Collaborating Authors

Artificial Intelligence Enabled Software Defined Networking: A Comprehensive Overview Artificial Intelligence

Software defined networking (SDN) represents a promising networking architecture that combines central management and network programmability. SDN separates the control plane from the data plane and moves the network management to a central point, called the controller, that can be programmed and used as the brain of the network. Recently, the research community has showed an increased tendency to benefit from the recent advancements in the artificial intelligence (AI) field to provide learning abilities and better decision making in SDN. In this study, we provide a detailed overview of the recent efforts to include AI in SDN. Our study showed that the research efforts focused on three main sub-fields of AI namely: machine learning, meta-heuristics and fuzzy inference systems. Accordingly, in this work we investigate their different application areas and potential use, as well as the improvements achieved by including AI-based techniques in the SDN paradigm.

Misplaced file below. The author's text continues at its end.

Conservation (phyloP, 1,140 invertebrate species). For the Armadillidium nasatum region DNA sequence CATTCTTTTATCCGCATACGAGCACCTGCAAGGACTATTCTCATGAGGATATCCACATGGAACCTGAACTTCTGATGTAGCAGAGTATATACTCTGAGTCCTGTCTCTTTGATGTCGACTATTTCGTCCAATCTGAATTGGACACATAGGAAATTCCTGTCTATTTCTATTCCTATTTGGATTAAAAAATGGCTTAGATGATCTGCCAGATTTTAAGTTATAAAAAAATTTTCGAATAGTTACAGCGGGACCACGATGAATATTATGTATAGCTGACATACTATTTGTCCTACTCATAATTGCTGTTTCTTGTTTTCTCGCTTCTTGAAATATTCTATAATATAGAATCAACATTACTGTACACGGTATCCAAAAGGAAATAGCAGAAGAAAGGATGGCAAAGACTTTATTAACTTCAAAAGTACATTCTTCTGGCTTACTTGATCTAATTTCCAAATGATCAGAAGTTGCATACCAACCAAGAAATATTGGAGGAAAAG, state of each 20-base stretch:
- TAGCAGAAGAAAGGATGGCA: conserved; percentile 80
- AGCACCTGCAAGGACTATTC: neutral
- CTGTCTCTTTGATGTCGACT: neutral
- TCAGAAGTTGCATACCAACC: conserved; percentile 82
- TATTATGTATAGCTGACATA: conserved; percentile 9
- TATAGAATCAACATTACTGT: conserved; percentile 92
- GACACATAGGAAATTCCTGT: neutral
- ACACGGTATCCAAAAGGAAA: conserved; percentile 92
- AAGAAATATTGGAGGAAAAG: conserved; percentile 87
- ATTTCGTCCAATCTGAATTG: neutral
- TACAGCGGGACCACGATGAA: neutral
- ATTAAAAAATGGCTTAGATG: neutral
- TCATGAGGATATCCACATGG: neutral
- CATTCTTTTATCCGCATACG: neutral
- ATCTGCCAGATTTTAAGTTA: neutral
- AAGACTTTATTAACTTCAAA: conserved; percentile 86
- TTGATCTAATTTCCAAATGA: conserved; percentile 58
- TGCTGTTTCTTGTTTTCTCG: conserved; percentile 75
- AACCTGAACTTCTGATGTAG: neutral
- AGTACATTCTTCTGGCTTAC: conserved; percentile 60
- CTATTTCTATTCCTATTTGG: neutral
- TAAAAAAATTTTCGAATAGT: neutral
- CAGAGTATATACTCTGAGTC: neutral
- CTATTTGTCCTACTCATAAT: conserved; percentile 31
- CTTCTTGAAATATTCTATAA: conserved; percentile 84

A Survey on Edge Intelligence Artificial Intelligence

Edge intelligence refers to a set of connected systems and devices for data collection, caching, processing, and analysis in locations close to where data is captured based on artificial intelligence. The aim of edge intelligence is to enhance the quality and speed of data processing and protect the privacy and security of the data. Although recently emerged, spanning the period from 2011 to now, this field of research has shown explosive growth over the past five years. In this paper, we present a thorough and comprehensive survey on the literature surrounding edge intelligence. We first identify four fundamental components of edge intelligence, namely edge caching, edge training, edge inference, and edge offloading, based on theoretical and practical results pertaining to proposed and deployed systems. We then aim for a systematic classification of the state of the solutions by examining research results and observations for each of the four components and present a taxonomy that includes practical problems, adopted techniques, and application goals. For each category, we elaborate, compare and analyse the literature from the perspectives of adopted techniques, objectives, performance, advantages and drawbacks, etc. This survey article provides a comprehensive introduction to edge intelligence and its application areas. In addition, we summarise the development of the emerging research field and the current state-of-the-art and discuss the important open issues and possible theoretical and technical solutions.